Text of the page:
Home Depot is the place to cure homeland DESPOT.

  8. I have enough equipment in my garage to make any gun that I want. I just need a little reverse engineering. A manufacturer may use a stamped part, I’d have to use a machined part. The only reason that I don’t is that I can buy a gun cheaper than I can make it at this time.

    1. Given the stats above, apparently 7% of the time you can find a gun for free just by hanging out around crime scenes!

  9. unformed blocks of metal, and other articles only in a primordial state would not—without more—be considered a ‘partially complete’ frame or receiver.” At some point, by necessity, a component stops short of being a firearm part and escapes regulation.

    Didn’t stop politicians on drug regulation, where basic chemicals and glassware are now subject to government regulation.

    You can be that the government will sooner or later make steel blanks, CNC machines, and 3D printers controlled technology that will require government registration and possibly licensing and tracking. There will be another push for this based on IP grounds.

    Subjecting chemistry or machining to government control will, of course, do little to protect American lives. But it greatly increases compliance costs for small companies, dependence on corporations for costly manufactured products, and strengthen the educational and research monopoly of government-approved institutions. Which is, of course, the point.

    Reason contributes to making this happen by distracting people from important political matters with irrelevant pseudo-libertarian drivel and faux outrage.

    1. Just let China make everything. We can sit around and be fat and dumb and lazy.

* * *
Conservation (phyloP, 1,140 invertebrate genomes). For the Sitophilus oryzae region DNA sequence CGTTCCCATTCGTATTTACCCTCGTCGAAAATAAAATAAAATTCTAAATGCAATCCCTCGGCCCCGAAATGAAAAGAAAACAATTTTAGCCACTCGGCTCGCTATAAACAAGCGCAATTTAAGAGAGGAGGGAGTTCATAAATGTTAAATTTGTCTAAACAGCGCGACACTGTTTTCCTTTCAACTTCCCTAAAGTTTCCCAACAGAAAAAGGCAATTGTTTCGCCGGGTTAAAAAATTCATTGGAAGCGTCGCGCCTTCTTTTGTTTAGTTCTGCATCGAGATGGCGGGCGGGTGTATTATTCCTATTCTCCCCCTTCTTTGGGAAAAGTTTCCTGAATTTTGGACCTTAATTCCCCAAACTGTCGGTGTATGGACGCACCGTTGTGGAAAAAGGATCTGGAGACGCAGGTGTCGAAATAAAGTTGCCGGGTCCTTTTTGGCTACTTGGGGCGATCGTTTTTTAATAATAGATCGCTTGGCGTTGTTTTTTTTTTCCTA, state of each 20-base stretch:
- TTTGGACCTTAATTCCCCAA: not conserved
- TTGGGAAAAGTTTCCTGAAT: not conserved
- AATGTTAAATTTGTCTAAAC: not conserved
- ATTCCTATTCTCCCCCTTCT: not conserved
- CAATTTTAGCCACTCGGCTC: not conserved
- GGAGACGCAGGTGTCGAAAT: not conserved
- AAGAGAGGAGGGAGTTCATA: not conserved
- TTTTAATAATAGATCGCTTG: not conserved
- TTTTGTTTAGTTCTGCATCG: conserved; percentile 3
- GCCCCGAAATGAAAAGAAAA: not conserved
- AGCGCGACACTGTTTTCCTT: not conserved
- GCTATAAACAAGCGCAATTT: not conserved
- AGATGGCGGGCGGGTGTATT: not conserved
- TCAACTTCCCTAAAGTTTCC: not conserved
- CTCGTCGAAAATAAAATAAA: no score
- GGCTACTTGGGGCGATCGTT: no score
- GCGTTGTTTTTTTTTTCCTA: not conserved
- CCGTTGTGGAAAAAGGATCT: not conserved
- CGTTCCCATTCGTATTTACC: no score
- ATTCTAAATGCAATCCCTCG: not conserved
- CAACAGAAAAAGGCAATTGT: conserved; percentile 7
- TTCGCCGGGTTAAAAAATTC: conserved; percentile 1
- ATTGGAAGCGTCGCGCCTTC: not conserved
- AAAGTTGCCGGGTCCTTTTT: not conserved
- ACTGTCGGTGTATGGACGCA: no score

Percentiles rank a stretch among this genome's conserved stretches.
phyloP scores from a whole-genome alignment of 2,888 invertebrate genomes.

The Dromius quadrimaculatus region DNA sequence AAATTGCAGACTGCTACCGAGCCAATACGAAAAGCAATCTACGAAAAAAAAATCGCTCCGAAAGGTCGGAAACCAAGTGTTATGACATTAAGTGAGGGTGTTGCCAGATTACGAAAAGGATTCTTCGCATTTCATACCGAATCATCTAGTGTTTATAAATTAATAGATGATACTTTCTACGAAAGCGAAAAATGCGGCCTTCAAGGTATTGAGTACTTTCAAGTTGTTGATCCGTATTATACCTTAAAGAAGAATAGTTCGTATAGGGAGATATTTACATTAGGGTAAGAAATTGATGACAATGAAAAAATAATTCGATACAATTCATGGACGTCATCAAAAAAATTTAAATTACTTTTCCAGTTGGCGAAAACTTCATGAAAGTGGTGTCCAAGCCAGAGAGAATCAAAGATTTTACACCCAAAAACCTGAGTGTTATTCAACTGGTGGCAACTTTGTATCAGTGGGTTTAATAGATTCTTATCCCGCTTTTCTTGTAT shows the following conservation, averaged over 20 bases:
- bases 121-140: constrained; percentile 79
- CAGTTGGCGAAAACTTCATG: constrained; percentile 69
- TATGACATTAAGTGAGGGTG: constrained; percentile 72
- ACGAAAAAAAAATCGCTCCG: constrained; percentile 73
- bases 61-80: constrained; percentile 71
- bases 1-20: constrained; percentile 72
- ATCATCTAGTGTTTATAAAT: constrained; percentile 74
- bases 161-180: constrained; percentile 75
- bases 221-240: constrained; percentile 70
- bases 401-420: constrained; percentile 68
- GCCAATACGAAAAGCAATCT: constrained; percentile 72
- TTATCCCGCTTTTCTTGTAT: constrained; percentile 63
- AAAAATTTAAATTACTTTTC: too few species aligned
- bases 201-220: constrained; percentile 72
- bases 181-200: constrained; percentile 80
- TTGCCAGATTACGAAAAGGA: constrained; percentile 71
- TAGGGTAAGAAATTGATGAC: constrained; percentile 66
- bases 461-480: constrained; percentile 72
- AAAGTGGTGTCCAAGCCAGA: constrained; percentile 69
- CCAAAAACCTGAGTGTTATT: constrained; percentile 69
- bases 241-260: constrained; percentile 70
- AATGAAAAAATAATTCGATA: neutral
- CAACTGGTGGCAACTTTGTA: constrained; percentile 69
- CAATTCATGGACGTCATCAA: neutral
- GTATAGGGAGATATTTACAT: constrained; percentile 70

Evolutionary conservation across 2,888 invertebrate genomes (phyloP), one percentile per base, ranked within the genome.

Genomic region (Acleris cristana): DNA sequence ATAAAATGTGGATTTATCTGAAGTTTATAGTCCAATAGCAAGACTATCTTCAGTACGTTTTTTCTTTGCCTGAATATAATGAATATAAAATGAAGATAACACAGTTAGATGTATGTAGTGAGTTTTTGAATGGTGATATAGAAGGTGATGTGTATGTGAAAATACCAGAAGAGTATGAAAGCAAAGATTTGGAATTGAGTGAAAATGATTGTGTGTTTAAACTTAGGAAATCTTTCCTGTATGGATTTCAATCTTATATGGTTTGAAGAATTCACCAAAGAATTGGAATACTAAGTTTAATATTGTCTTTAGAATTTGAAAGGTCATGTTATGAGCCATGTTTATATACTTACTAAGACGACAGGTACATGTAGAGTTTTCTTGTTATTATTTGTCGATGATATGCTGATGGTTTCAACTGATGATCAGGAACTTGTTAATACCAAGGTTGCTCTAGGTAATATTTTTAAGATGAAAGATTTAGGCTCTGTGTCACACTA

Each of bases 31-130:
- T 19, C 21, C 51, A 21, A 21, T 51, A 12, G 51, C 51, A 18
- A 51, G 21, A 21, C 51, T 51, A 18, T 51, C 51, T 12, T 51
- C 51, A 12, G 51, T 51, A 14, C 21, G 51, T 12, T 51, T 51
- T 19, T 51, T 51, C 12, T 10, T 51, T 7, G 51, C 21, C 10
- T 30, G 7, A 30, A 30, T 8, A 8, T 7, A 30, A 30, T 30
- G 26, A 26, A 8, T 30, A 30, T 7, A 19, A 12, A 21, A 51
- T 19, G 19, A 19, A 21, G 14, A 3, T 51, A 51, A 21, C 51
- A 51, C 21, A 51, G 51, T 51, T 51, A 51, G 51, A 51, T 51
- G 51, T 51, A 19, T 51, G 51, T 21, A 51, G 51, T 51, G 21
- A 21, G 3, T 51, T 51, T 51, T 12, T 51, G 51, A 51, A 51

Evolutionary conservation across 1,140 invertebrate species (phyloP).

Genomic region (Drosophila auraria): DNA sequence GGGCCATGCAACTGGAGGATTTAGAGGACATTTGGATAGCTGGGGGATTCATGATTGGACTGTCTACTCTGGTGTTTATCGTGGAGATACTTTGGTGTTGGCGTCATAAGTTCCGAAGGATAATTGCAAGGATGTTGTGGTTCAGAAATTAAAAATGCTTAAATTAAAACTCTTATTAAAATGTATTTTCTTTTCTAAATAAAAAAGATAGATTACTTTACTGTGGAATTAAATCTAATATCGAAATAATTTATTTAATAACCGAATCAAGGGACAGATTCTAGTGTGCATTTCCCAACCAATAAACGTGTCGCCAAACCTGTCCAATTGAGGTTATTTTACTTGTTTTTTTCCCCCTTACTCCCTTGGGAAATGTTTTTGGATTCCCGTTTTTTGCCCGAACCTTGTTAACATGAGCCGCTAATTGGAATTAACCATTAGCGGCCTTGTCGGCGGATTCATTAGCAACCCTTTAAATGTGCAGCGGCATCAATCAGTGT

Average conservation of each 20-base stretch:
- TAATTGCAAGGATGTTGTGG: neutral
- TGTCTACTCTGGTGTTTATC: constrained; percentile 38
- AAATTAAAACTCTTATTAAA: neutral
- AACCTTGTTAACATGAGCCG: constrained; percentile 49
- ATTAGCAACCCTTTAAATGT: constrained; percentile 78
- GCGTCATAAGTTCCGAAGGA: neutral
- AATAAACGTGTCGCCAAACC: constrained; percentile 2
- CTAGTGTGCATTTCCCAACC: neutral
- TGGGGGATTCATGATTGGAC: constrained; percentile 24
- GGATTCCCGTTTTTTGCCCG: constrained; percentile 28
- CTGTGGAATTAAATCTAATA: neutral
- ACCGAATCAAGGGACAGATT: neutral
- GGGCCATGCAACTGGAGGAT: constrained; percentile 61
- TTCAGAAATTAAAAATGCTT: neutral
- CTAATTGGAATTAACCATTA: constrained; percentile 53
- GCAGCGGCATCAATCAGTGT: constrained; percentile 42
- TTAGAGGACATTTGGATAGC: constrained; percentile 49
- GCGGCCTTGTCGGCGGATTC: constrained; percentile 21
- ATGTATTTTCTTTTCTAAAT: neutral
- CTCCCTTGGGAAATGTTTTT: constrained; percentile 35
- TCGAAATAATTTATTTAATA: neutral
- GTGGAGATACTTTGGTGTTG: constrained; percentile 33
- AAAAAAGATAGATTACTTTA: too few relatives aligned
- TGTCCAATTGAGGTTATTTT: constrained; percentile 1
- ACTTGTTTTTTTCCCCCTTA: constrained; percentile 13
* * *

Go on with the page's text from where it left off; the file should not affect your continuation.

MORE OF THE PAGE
At least that seems like the goal.

    2. A large enough bag of empty beer cans is a 0% AR lower. Much assembly required.

  10. The ATF proposal redefines the frame of the popular Polymer80 kit as the metal piece that home builders are far less likely to be able to make themselves.

    They’ve been very clever that way. It’s no longer an argument about whether a piece of plastic is, or is not, readily transformed into a gun. It’s about the metal piece that home builders aren’t currently making themselves.

    They have seriously overreached to the extent that designating this piece is not consistent with the requirement that it be marked with a serial number that is readily visible in an assembled gun. This piece isn’t visible in current designs, and I’m not sure how you’d redesign it to make it so.

    3D printed guns seem to still be a full go under the proposed regs. They don’t rely on the purchase of any pieces that the ATF calls a frame or receiver.

    1. The danger here is that the definition of a firearm will now include the slide of a handgun, the rails, and the frame as well as include the upper receiver and quite likely the bolt carrier, as it holds the firing pin, of an AR as well as the lower. That means there are four parts in a Polymer80 that would require serialization and three in an AR.